San Jose’s Cavendish And Making Mobile Tech Smaller

i-phoneIt’s weird and conceptually difficult to think about size limitations in smartphones. After all, the numbers involved in making them are nearly impossible to think about. For example, a typical processing chip for a smartphone, say the iPhone 6, has over a billion transistors (the physical component that allows it to “think”). A billion of anything is ridiculously huge; one billion dollar bills would be a stack nearly 70 miles high. Once we get into numbers like that, it moves, for us laypeople, into the realm of the near-metaphysical; the ideas of limitations seem like saying a wizard can fall through the earth and live, but he can’t tie his shoe.

Still, there are physical limitations to what a smartphone can do, and we are beginning to run into those limitations. The problem is that we are increasing our need not just for computational power, but for signal. We do so much with our smartphones that it is increasingly hard to maintain a signal infrastructure to support everything we do. That has nothing to do with tower strength, but instead with how much your individual phone can literally physically handle. Luckily, there are new, and very old-fashioned, ways that problem can be solved. Electro-mechanical systems are becoming viable for smartphones, and San Jose’s Cavendish Kinetics is leading the way.

The Limitations of Current Smartphones

Cavendish Kinetics, a San Jose-based company, is on the front lines of pioneering new radio frequency micro-electro-mechanical systems (RF MEMS, or simply MEMS). This is a mouthful, and sounds very high tech on the surface, but these are basically tiny antennas.

We still tend to think of antennas as long metal sticks, and some of us remember when cell phones had long antennas that you had to pull out. It actually felt pretty official and kind of cool, like you were a spy unfolding the latest gadgetry. Those started to become less ubiquitous, and I think we forgot that antennas existed. They never actually left, though; they just sort of transformed. Antennas are now interior, and electronic, in the form of micro chips. They pick up a signal and can process it throughout the smartphone or tablet. Their invention was a huge step forward.

Unfortunately, there is a limit to what these chips can do, and how much they can handle. Think of everything you need signal for. Think of the (possibly) hundreds of apps you use, the calendar, the alarms, the texts and tweets and pictures. You use signal all day, every day, and for an increasing number of things. Our smartphones can hold incredible amounts of information and perform amazing amounts of services, but there is only so much signal they can take in. In receiving signal, they are essentially radios, and they are running out of dial.

The problem with this is that as 4G becomes the standard and we start to move toward 5G, there needs to be greater capability. For many in the industry, this has meant putting another radio chip or otherwise increasing device size. That seemed to be the only way to add more features and services. Unfortunately, growing phones again, making them thicker, is not something customers are looking for. Hybrid “phablets” are still thin, but undeniably bigger. So the industry was on the horns of dilemma.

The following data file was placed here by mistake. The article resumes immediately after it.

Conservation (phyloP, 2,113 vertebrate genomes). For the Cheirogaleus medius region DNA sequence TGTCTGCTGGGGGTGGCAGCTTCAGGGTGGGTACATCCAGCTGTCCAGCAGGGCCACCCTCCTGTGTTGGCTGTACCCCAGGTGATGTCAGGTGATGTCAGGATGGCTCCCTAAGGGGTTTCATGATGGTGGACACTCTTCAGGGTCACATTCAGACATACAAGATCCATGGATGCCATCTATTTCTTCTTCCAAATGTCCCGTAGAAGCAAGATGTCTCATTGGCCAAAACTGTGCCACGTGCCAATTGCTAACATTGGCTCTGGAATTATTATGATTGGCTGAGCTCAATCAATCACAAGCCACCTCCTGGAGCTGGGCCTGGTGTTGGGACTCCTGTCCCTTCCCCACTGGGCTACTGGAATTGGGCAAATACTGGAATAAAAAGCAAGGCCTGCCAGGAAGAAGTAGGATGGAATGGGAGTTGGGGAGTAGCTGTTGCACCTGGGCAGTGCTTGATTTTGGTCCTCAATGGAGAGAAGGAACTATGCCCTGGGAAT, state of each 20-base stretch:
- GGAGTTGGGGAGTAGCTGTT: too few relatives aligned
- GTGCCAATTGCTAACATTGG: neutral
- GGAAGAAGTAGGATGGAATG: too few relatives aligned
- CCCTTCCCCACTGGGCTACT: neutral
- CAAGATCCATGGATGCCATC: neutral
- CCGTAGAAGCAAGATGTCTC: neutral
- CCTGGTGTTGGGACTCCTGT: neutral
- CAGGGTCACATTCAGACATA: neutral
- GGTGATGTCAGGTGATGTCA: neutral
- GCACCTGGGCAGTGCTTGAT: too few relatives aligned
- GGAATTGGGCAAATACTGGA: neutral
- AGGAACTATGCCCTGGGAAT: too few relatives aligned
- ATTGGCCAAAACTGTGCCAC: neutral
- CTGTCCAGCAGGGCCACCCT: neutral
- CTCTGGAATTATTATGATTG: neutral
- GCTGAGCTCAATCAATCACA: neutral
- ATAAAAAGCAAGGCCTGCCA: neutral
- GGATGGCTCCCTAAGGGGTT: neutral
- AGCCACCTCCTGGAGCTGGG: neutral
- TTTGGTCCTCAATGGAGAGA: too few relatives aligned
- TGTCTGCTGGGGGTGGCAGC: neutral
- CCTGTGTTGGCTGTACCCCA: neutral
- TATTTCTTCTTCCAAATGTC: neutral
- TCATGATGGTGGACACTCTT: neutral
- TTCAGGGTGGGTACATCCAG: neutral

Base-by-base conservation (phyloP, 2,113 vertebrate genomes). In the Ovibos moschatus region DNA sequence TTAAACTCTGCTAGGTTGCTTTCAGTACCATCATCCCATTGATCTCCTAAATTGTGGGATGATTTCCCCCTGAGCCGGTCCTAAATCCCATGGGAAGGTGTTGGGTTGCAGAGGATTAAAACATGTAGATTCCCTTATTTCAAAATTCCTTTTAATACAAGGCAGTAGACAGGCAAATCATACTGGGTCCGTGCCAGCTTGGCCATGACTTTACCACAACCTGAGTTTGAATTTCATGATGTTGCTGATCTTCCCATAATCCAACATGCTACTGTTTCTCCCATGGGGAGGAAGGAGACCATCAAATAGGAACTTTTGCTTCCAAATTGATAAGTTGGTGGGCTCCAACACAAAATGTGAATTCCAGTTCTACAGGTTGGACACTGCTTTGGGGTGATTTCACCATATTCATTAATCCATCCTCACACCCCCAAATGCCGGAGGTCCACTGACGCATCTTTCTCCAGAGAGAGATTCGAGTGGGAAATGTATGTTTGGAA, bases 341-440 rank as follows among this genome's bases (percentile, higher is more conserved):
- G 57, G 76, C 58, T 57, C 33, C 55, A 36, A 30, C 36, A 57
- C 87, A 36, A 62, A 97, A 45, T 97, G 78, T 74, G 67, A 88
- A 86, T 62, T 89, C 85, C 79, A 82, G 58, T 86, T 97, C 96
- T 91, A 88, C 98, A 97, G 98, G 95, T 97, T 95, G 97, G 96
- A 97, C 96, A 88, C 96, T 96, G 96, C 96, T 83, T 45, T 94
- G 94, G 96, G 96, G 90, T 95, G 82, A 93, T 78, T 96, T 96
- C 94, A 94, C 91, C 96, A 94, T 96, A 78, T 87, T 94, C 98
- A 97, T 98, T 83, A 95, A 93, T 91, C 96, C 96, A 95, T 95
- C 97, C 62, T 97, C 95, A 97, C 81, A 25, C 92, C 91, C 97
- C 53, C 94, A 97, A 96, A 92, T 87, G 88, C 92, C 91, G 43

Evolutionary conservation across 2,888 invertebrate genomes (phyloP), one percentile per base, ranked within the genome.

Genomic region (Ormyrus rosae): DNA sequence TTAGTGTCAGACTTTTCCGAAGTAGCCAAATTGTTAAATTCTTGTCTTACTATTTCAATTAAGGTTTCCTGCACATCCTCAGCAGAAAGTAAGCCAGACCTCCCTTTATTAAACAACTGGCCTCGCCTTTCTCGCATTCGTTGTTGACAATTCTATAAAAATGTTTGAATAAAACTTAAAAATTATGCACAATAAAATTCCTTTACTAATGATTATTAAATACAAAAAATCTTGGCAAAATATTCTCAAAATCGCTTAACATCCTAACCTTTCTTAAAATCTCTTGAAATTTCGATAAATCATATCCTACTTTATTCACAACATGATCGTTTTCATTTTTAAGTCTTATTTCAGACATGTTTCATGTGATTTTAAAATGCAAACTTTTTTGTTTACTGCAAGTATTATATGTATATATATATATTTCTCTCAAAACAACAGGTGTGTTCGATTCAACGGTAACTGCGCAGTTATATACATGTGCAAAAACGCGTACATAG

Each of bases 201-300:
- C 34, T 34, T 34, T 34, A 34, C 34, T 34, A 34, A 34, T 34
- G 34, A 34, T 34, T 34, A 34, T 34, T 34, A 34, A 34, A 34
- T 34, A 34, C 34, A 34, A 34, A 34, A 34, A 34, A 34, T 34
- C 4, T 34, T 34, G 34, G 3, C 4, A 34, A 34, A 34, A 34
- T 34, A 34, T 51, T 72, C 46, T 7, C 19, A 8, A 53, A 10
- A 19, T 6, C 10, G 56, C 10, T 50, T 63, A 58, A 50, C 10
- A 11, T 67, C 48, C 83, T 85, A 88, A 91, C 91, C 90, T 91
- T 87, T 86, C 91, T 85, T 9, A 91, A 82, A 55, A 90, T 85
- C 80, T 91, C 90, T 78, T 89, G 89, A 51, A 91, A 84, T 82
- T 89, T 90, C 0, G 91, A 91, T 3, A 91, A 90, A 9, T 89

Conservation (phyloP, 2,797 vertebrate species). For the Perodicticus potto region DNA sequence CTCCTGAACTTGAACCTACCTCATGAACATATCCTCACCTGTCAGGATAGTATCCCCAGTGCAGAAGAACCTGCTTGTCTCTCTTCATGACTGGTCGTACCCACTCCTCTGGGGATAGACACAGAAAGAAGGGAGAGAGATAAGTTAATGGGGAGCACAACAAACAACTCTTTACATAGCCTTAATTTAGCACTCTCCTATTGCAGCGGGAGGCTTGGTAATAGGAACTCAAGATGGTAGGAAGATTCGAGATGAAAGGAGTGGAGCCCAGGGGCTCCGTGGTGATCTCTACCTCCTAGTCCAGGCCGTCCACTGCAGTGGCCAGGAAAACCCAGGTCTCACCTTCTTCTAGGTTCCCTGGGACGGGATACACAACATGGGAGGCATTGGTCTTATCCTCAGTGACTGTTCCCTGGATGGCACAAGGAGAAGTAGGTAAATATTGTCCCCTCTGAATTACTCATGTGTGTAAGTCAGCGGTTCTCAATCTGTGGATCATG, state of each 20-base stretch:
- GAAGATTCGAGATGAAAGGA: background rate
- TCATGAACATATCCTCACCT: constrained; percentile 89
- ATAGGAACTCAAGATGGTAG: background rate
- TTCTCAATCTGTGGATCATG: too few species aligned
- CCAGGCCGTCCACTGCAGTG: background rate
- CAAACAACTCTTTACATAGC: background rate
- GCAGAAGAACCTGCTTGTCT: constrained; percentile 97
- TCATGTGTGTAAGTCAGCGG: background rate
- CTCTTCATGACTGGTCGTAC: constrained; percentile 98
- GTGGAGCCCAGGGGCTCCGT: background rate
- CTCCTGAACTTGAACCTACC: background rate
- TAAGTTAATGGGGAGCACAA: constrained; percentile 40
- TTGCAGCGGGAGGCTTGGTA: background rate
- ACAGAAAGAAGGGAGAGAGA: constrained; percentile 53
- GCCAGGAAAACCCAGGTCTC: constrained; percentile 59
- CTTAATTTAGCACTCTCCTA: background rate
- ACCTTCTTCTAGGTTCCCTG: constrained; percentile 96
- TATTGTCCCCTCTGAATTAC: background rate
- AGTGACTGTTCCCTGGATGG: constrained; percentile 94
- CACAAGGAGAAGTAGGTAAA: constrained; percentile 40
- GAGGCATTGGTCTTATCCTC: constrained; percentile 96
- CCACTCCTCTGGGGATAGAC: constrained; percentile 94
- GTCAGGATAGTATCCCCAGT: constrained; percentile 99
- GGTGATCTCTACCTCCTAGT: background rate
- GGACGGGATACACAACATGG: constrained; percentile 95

Antennas and Smartphones: The Importance of MEMS

That’s where RF MEMS come in. This is actually an old technology. MEMS have been around for over 40 years, and of course the principle behind them is even older. A typical RF MEMS device is mechanical, in a way that our smartphones aren’t. These are still microscopic devices, but they are designed in a way that they can adjust, pick up different signals, and move between frequencies to send alternate streams of signal into a device. In essence, they are a gate that swings open in a few different places.

Like I said, this technology is old, but no one had figured out until now how to make it microscopic enough to work with modern communications. Cavendish has, which is one of the reasons it raised $36 million in the last round of funding. Investors are realizing that the next wave of smartphones and mobile devices needs to figure out a way to incorporate more signal without loss, and without increasing device size.

Cavendish has proven that they can handle the size challenge, and in tests they passed the other big obstacle: wearing out. Don’t forget these are mechanical, and mechanical devices tend to slow down. But Cavendish announced earlier this year that their tuner system passed a 100 billion cycle test, which makes it virtually limitless (don’t forget, a billion is, scientifically, a real whopper number).

The implications of this are amazing, and potentially industry-transforming. Not only can smartphones and tablets continue to get smaller while doing more, but other devices, like our wearables, can get smaller and more convenient. Microsensors that truly measure health can be everywhere, and able to receive and transmit signals to a phone or computer, so that you don’t have to carry everything with you while working out. Internal biometric systems become more and more possible. It could even make augmented reality, with technology housed in a pair of glasses or contacts, easier and more efficient.

The quest for the perfect mobile device has always been about making gargantuan possibilities endlessly microscopic. It’s a testament to the creativity of the industry that the next great wave is thanks to repurposed technology from the 1970s.

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